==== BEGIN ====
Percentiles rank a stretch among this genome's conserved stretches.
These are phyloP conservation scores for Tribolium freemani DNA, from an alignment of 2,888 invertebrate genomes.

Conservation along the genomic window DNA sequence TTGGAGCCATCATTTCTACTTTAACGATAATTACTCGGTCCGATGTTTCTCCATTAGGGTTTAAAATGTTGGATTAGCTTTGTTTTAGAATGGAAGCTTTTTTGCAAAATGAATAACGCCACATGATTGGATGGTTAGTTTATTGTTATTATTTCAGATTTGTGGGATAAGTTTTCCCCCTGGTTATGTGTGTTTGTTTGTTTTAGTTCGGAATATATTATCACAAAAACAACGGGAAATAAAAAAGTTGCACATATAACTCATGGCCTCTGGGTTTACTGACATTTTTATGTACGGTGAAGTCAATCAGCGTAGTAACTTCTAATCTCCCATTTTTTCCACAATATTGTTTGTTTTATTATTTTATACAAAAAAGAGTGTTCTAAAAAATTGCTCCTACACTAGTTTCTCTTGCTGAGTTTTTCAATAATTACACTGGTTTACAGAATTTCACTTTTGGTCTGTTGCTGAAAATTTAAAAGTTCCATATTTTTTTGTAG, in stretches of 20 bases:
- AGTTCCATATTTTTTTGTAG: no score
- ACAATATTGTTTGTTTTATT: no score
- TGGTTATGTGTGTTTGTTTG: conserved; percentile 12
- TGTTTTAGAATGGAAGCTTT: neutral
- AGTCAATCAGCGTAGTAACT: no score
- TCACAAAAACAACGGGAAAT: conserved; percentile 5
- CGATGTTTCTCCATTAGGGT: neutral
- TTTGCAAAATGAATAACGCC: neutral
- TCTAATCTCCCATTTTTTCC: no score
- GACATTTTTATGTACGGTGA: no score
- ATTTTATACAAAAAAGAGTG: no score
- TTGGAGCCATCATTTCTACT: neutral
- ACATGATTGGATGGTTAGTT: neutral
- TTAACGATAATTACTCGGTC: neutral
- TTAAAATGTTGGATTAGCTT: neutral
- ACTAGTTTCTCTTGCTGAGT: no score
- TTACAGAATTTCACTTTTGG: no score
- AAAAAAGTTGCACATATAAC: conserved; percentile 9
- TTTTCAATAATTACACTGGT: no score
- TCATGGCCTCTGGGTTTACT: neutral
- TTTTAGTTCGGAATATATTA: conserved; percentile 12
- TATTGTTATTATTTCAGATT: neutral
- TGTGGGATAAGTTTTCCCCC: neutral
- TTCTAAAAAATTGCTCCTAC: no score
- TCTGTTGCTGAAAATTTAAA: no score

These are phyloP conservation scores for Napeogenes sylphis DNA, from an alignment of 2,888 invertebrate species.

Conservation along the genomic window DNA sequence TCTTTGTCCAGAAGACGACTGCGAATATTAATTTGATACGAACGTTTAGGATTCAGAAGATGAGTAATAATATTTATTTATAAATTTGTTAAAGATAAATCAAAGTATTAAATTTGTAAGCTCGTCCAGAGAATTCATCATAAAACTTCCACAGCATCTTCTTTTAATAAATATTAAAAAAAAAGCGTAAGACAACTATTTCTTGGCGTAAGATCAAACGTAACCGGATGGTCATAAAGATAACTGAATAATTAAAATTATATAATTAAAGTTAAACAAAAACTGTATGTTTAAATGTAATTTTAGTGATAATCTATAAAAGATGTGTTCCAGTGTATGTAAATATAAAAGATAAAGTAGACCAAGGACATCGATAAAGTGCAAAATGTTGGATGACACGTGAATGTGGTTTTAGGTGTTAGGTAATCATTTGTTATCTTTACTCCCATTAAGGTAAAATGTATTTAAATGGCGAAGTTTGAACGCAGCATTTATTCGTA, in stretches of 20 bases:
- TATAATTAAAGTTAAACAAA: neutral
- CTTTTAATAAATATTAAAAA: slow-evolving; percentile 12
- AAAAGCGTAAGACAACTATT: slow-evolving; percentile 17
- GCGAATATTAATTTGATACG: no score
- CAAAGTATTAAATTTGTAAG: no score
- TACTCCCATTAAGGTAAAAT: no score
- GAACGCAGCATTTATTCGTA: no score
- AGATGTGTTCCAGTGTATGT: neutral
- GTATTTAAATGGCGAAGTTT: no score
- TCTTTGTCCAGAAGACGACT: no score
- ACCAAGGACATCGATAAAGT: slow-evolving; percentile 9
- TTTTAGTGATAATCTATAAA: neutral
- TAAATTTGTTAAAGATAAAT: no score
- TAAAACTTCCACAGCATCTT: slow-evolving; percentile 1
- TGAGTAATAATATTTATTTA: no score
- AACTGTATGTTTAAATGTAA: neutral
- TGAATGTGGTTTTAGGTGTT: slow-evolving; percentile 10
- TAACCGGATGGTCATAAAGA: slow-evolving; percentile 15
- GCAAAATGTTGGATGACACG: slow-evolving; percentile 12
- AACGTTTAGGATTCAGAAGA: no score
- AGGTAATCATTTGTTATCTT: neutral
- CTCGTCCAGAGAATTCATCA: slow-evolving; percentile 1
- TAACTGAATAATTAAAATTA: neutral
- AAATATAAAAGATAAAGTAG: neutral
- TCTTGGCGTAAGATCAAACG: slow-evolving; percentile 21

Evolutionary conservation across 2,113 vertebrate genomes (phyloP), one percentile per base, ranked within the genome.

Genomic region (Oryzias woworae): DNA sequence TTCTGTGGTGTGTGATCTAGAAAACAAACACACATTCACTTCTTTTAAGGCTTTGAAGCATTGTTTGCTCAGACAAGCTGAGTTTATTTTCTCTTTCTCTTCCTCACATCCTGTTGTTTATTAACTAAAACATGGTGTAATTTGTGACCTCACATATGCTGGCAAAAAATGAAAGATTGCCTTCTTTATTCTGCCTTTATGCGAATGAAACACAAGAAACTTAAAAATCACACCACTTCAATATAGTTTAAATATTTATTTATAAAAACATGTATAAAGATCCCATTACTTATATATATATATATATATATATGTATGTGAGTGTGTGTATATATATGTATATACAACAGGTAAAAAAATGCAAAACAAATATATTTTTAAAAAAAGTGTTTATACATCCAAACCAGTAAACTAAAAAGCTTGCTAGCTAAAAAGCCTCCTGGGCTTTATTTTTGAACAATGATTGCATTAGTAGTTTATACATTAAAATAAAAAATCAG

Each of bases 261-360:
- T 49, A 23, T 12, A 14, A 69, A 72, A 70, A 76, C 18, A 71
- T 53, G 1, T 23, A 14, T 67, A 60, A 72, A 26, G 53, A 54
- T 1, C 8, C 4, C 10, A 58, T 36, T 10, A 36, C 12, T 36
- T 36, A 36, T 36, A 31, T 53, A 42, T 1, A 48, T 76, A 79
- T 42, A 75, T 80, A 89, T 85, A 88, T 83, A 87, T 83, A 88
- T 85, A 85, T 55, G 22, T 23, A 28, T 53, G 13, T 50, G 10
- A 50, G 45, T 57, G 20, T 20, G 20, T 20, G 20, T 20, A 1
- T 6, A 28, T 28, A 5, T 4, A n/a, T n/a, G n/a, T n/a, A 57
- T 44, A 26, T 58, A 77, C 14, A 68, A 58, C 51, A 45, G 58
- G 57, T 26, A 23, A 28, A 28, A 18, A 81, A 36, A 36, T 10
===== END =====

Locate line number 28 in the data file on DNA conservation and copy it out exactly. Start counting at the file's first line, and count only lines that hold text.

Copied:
- TCTGTTGCTGAAAATTTAAA: no score